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Seluah – Review of the album Red Parole

Seluah wandered in to focus back in 2000 were in the radar for a couple of years, drifted away to pursue other projects and on 10th April 2012 release an album – Red Parole. Sometimes being ‘interesting’ is merely being self-indulgent. The  Louisville, USA based quartet - Andrew Killmeier (Guitars), Matt Johnson (guitars), Andrew Peace (Bass) and Edward Grimes (drums and vocals)  have been sorely missed.

Seluah  -  Red Parole

Seluah _ Red Parole

Opening with We May Never Make It Home, Seluah are a far weightier band (and I am not referencing  waistbands). The band adds a couple of additions for this track and makes full use of the added instrumentation with a sharp intake back to the ’70s festival zone. Immediately the listener is riveted to a genuinely crafted track which resonates with a shining piece of guitar work – simple yet elegant, which is something of a context changer with the ‘festival’ referencing – think more an Oberammergau experience, set to floating psychedelic rock and the decade between performance seems apposite, rather than the mud at Woodstock.

The Other Side Of The Gun builds gently as the band recede in to the shadows, tempting the ears to chase the music, yet each guess is off the space that Seluah lead, so the whole experience of the track becomes a zig-zag of listener playing catch-up – delicious.

Seluah, “The Other Side of the Gun” by karatebody

The release heads to Killing The Angels, which, well with the bass that challenges the speakers – particularly when on full blast – how could this not make sense to my ears.  Seluah wrest the meat from the bones as the basic instincts of survival and I find my mind wandering off to the Lascaux paintings, this is primeval and thank you Karate Body Records for getting in-line with this release.

Sail Straight Into The Bombs paints images of a high flying plain, Seluah comprises not merely capable musicians but very smart songwriters. The bass is lost until we are up to altitude as the resonance of flying though the clouds hits the ears.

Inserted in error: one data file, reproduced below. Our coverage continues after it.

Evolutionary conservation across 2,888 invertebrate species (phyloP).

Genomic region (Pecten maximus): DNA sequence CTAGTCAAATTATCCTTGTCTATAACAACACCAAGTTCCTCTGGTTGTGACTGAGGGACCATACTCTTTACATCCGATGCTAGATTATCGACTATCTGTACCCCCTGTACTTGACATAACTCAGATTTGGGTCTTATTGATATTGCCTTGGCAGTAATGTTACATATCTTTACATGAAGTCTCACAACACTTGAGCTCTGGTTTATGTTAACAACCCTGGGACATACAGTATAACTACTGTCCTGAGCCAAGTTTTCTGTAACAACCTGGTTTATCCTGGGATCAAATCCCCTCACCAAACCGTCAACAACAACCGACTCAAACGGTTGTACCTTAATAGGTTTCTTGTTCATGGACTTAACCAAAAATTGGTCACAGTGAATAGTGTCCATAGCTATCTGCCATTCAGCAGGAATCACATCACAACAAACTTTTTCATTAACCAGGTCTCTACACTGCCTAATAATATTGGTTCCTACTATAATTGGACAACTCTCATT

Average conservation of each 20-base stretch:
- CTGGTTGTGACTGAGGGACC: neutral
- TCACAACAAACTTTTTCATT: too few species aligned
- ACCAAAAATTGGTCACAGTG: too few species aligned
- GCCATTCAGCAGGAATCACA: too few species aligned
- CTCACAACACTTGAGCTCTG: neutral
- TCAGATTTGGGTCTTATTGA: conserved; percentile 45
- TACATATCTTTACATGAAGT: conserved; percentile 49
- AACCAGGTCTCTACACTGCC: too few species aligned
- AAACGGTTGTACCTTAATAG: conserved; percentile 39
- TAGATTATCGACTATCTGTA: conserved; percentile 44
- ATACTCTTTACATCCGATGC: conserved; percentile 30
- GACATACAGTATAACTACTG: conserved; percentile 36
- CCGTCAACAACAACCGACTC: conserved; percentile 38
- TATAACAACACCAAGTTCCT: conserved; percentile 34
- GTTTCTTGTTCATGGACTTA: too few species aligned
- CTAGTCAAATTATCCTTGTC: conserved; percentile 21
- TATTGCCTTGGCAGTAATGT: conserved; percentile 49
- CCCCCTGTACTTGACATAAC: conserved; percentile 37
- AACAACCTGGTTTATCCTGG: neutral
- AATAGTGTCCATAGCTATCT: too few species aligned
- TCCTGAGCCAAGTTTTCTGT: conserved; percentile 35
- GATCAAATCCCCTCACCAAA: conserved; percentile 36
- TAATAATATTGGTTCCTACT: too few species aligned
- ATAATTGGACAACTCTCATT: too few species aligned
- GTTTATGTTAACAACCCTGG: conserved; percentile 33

This may be a story of an ocean voyage, but far more importantly it is the tale that envelopes the listeners ear.

Black Sand finds the band back with a construction that delves the depths of the lower keys, set to a slower tempo, there is a sense of  ’awareness of concern’ which is picked through with stingingly sharp direction.

Drifting on to Hell And Back the sounds floating around the room resonate with acoustics as the synchronicity of electricity and tempo slide the track towards a staged rock opera.

I feel I have been on a sojourn as the penultimate track Disengage sets stall that we are nearing journeys end. Suddenly my feet are tapping to rock-a-billy and life is looking good, I have survived the release – but, I just want to play it all again.

For the finale -  Elysian Fields – wanders to a more ethereal space and there is a sense that Seluah are not to be expected to return soon as the mind is drawn to the spaceship heading off from earth. Let’s hope there is not another decade to wait for the next release.

While awaiting the LP – The Other Side of the Gun is available on The Other Side of the Gun - Single - Seluah*

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*Purchases made through the The Other Side of the Gun - Single - Seluah link will result in the indie bands blog earning a commission

 

 

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